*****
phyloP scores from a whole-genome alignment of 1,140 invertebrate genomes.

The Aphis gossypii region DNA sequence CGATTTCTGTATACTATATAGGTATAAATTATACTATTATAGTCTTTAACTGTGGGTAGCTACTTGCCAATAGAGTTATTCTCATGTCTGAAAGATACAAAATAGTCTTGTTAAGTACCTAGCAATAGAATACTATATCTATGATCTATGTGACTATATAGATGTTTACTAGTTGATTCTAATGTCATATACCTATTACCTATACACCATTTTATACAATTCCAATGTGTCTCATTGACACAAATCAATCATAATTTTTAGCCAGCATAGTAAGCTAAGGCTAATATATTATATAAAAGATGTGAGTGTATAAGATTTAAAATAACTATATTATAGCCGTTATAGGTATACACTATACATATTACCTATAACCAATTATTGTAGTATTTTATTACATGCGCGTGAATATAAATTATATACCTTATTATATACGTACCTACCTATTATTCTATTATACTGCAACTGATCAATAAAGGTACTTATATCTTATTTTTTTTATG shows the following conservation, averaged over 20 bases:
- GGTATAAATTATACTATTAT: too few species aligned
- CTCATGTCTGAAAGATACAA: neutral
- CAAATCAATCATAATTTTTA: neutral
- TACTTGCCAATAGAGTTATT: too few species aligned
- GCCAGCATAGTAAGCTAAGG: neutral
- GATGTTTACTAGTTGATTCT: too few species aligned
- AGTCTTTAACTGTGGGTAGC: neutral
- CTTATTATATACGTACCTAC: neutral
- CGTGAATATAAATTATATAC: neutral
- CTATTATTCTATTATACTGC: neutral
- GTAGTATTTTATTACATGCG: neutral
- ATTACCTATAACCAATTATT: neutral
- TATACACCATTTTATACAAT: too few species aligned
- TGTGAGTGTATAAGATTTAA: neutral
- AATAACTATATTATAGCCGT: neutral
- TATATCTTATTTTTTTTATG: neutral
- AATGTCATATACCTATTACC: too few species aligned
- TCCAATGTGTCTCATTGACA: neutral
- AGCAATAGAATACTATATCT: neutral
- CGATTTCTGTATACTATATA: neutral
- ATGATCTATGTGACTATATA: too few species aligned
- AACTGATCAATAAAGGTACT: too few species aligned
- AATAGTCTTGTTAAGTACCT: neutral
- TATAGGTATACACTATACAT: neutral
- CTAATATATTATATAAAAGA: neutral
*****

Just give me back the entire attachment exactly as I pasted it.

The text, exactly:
phyloP scores from a whole-genome alignment of 1,140 invertebrate genomes.

The Aphis gossypii region DNA sequence CGATTTCTGTATACTATATAGGTATAAATTATACTATTATAGTCTTTAACTGTGGGTAGCTACTTGCCAATAGAGTTATTCTCATGTCTGAAAGATACAAAATAGTCTTGTTAAGTACCTAGCAATAGAATACTATATCTATGATCTATGTGACTATATAGATGTTTACTAGTTGATTCTAATGTCATATACCTATTACCTATACACCATTTTATACAATTCCAATGTGTCTCATTGACACAAATCAATCATAATTTTTAGCCAGCATAGTAAGCTAAGGCTAATATATTATATAAAAGATGTGAGTGTATAAGATTTAAAATAACTATATTATAGCCGTTATAGGTATACACTATACATATTACCTATAACCAATTATTGTAGTATTTTATTACATGCGCGTGAATATAAATTATATACCTTATTATATACGTACCTACCTATTATTCTATTATACTGCAACTGATCAATAAAGGTACTTATATCTTATTTTTTTTATG shows the following conservation, averaged over 20 bases:
- GGTATAAATTATACTATTAT: too few species aligned
- CTCATGTCTGAAAGATACAA: neutral
- CAAATCAATCATAATTTTTA: neutral
- TACTTGCCAATAGAGTTATT: too few species aligned
- GCCAGCATAGTAAGCTAAGG: neutral
- GATGTTTACTAGTTGATTCT: too few species aligned
- AGTCTTTAACTGTGGGTAGC: neutral
- CTTATTATATACGTACCTAC: neutral
- CGTGAATATAAATTATATAC: neutral
- CTATTATTCTATTATACTGC: neutral
- GTAGTATTTTATTACATGCG: neutral
- ATTACCTATAACCAATTATT: neutral
- TATACACCATTTTATACAAT: too few species aligned
- TGTGAGTGTATAAGATTTAA: neutral
- AATAACTATATTATAGCCGT: neutral
- TATATCTTATTTTTTTTATG: neutral
- AATGTCATATACCTATTACC: too few species aligned
- TCCAATGTGTCTCATTGACA: neutral
- AGCAATAGAATACTATATCT: neutral
- CGATTTCTGTATACTATATA: neutral
- ATGATCTATGTGACTATATA: too few species aligned
- AACTGATCAATAAAGGTACT: too few species aligned
- AATAGTCTTGTTAAGTACCT: neutral
- TATAGGTATACACTATACAT: neutral
- CTAATATATTATATAAAAGA: neutral